Re: Storage Mechanism question...
On Mon, Feb 02, 2004 at 04:10:44AM -0000, Ivan K wrote:
> I have a question regarding the storage mechanism used for debbugs..i
> understand everything is kept on flat files...my question is-how come
> http://bugs.debian.org has such good response times?
We don't have enough bugs for the O(n) factor to make a big difference.
We do need better indexing in the long run.
> i mean we were all taught that flat files are slower than an RDBMS as a
> rule..and also that plain CGI/Perl is slower,cannot fork many processes
> blah blah..
> How is it that searches are so fast?turbocharged hardware??
The hardware's certainly excellent, but even on the old not-as-good
hardware it was coping OK. It just only takes so long to search through
a single 40000-line file index. :) If you get to trying to search for
non-indexed things then response times would certainly go through the
floor (but we should never try to do that without indexing them first),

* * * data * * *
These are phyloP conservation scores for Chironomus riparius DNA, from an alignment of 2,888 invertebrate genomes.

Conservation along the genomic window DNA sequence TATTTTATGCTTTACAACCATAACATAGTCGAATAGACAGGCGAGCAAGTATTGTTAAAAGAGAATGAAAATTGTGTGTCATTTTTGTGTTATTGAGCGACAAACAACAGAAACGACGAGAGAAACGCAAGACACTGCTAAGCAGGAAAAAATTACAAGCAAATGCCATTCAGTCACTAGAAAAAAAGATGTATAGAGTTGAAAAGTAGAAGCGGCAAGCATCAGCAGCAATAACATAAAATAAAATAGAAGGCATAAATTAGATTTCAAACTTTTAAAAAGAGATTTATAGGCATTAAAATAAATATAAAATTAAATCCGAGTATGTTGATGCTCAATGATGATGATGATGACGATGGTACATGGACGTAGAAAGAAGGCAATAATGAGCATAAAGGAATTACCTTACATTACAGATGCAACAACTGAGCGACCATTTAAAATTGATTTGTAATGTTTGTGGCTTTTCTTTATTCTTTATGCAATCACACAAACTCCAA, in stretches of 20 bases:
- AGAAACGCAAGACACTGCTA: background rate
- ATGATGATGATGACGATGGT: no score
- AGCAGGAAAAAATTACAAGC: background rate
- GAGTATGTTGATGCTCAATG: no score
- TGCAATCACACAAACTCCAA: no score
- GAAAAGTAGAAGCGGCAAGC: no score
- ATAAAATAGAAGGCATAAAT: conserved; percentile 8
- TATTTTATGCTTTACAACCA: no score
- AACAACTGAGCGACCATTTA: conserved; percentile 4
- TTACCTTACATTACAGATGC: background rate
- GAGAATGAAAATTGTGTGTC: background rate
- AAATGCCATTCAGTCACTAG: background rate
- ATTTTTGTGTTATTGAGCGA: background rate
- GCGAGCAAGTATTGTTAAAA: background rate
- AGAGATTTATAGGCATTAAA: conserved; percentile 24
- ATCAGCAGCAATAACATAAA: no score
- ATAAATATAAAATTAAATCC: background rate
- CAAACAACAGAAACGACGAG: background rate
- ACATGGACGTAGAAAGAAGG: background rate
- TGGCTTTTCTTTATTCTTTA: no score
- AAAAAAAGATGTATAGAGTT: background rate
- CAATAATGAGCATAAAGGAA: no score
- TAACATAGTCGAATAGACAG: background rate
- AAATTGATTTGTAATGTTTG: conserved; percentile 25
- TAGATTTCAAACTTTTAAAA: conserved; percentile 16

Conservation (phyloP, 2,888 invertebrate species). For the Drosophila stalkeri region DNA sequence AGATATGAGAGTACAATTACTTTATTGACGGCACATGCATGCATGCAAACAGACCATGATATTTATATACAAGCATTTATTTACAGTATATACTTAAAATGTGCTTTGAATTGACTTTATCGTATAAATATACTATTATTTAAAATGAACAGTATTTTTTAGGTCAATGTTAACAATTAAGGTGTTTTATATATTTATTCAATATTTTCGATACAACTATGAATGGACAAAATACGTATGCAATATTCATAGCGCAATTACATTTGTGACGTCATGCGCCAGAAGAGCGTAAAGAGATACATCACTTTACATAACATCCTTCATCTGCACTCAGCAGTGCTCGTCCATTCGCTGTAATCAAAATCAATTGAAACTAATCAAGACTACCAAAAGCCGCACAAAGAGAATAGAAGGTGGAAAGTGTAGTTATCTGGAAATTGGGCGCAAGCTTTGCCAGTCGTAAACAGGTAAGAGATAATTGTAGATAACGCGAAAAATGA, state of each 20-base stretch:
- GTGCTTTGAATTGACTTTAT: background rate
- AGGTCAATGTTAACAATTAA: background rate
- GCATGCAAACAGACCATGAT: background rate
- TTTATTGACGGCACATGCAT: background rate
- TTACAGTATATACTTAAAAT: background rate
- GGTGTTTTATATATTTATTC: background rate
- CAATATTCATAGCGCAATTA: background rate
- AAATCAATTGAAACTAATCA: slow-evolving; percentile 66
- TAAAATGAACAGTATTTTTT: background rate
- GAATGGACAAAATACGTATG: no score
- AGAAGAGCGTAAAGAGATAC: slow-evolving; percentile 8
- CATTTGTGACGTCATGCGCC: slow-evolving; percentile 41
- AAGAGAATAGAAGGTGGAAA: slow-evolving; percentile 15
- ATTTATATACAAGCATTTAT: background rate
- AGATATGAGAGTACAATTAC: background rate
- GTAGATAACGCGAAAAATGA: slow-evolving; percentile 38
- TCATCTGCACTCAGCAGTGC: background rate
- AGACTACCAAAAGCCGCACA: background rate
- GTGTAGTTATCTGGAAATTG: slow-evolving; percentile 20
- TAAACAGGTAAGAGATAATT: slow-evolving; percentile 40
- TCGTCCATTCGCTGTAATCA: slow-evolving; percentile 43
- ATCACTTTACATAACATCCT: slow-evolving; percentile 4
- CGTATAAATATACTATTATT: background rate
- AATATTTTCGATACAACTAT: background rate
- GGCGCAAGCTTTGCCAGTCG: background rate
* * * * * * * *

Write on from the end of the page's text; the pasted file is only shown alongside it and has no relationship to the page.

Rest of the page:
and you'll notice that searches for archived bugs are a bit slower due
to the 160000-odd-line index.
Even when we improve the indexing, the bulk of debbugs' storage will
still be the bug files themselves, and there's no performance problem
with leaving them as flat files. In addition, the flat-file design is
much easier to maintain than a true database and makes it easier to
mirror the spool to other systems.
> BTW,has anybody considered using XML for storage?
XML is not unreasonable for interchange (although RFC822-style key/value
pairs are easy to parse, too, and easier without libraries), but I don't
see why you would advocate it for storage. It's most certainly not worth
the effort of converting all the existing bugs, and I don't think I
would start out with it either.
> we don't need a database
What, are you suggesting one enormous XML file? :) I think not;
performance would be dreadful both reading and writing.
XML for storage has the problem that you have to parse big XML trees any
time you want to do anything, rather than the very simple and quick
reading through the file line-by-line as we do now.
Colin Watson [email@example.com]